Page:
Paddling Upstream

While enjoying an outing in a canoe, gliding over the quiet waters of a certain river, a student of Christian Science learned from an Indian a lesson of great significance. Under the Indian guide's expert paddling, the canoe maintained rapid and steady progress upstream. Suddenly, as the canoe rounded a bend in the river, a field of floating logs was sighted, which seemed to fill the entire stream. In reply to a question as to whether or not the logs would prevent further progress upstream, the Indian remarked in a casual manner, which indicated no anticipation of trouble, "They do bother some, going up." He, however, kept on with his paddling, apparently quite unconcerned about the logs; and the canoe lost no headway.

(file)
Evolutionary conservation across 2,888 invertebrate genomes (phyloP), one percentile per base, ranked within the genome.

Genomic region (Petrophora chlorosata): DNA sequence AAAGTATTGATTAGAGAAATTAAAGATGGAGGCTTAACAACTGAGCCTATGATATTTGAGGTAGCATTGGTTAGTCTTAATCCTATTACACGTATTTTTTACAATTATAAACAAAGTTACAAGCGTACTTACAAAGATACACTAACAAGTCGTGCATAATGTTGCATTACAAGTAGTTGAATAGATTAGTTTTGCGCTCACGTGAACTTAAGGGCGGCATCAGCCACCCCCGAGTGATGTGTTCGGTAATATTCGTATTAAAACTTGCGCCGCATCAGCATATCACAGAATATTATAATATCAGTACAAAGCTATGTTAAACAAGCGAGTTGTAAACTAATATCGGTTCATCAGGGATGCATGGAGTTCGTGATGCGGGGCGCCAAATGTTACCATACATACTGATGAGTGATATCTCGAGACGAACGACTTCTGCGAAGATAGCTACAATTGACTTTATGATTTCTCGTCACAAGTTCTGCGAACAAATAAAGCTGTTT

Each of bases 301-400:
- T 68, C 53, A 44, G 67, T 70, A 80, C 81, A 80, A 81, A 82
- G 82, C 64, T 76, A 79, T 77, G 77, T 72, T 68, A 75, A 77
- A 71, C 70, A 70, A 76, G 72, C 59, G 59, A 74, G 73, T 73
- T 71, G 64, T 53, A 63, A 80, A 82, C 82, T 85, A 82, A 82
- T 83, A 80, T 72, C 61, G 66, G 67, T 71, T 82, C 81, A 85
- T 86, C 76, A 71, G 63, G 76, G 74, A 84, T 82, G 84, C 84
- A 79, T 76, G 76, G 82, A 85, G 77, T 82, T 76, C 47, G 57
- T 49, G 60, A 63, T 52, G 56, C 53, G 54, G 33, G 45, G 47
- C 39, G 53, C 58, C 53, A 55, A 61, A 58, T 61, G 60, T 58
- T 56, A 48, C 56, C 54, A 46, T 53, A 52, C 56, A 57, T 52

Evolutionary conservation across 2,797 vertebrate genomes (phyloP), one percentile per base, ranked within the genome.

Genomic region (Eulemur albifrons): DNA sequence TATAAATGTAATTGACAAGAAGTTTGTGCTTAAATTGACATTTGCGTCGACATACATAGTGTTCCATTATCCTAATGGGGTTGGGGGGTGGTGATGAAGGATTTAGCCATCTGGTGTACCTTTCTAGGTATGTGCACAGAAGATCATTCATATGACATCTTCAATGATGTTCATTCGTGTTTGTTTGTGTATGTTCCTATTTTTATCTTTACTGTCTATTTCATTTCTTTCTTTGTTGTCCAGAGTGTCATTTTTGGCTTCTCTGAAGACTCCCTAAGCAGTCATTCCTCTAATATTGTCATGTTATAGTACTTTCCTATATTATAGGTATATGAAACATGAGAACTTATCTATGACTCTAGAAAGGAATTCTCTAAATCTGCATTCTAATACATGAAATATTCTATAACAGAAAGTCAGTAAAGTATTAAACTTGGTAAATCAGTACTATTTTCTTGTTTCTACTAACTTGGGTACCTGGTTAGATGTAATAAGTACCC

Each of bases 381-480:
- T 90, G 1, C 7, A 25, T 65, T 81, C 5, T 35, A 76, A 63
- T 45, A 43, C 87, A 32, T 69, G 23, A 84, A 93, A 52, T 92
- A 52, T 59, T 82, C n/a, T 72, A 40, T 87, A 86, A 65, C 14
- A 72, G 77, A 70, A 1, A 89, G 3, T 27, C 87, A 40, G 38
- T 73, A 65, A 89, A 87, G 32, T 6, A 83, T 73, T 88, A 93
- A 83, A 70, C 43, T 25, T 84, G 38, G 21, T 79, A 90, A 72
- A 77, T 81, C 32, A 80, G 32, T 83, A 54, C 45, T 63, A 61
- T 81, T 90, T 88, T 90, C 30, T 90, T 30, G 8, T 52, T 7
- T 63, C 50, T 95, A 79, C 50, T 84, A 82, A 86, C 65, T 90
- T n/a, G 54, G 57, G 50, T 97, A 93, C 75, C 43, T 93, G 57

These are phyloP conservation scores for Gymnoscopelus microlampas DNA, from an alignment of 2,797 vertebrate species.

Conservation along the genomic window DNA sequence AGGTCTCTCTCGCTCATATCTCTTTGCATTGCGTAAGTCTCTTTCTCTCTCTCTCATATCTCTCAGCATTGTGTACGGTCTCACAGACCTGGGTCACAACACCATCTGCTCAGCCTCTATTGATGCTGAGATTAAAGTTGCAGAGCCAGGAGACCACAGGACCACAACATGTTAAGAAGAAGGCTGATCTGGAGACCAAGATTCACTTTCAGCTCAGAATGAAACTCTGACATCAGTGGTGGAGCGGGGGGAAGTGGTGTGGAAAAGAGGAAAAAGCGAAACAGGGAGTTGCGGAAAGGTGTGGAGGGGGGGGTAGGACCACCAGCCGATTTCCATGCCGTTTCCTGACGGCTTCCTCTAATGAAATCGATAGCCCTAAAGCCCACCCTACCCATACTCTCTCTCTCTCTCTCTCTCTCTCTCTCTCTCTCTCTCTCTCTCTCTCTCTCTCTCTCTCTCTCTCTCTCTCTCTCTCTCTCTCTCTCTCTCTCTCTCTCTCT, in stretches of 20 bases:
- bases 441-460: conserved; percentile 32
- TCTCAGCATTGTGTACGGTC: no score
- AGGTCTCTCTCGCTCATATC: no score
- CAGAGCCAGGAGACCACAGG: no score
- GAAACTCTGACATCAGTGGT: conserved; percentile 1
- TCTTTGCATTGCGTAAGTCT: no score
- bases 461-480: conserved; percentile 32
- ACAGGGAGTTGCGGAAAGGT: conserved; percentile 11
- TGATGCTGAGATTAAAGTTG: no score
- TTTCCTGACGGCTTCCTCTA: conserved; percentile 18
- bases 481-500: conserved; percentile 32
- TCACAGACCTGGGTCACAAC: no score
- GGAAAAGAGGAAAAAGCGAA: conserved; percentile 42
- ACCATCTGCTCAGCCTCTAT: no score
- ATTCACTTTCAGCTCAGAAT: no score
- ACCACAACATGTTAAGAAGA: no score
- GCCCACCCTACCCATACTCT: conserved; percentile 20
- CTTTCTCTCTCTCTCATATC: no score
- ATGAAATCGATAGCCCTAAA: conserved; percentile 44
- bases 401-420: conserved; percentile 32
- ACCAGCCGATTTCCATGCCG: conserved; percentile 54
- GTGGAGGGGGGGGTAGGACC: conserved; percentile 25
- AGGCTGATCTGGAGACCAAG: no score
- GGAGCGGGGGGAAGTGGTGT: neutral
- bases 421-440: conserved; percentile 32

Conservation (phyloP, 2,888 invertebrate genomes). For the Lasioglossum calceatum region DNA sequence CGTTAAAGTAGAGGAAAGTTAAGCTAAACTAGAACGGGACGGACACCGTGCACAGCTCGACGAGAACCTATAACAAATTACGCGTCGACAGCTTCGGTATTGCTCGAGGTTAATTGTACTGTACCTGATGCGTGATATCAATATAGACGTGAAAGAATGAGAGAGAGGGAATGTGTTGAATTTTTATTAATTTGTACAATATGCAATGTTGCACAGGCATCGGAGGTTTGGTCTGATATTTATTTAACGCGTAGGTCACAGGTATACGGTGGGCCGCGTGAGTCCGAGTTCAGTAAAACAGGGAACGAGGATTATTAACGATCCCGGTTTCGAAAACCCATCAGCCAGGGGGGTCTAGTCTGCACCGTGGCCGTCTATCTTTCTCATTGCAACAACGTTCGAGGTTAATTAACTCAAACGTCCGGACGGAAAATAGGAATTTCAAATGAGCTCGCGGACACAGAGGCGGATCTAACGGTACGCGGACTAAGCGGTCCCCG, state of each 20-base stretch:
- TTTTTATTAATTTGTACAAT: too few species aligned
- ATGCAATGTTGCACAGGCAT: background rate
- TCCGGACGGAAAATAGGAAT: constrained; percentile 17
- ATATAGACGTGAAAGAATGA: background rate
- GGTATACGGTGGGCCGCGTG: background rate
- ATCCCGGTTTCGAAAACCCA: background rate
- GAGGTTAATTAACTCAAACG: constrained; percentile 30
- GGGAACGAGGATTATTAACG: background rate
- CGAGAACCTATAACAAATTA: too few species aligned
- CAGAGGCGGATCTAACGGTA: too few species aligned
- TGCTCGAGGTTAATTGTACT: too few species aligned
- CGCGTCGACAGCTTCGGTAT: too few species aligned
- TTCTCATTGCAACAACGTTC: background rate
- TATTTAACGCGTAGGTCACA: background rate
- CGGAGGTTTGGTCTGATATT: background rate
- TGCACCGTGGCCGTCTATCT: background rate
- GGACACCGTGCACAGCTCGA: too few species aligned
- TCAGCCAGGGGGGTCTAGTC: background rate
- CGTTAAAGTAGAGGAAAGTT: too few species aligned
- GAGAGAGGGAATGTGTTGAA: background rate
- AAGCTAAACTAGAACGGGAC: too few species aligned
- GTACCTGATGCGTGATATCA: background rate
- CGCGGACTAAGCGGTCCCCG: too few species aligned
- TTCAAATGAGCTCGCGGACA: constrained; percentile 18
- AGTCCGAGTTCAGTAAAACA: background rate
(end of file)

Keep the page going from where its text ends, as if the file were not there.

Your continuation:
Upon meeting the first log, at the edge of the floating field, with a deft stroke of the paddle the Indian caused the bow of the canoe to touch the log gently and sweep it aside, thus clearing a passageway. Each log encountered received the same treatment, and responded immediately to the touch of the frail little craft. An adequate channel through the field of logs was thus opened, and in the meantime there appeared to be little or no slackening of speed.

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"Follow thou me"
March 26, 1927
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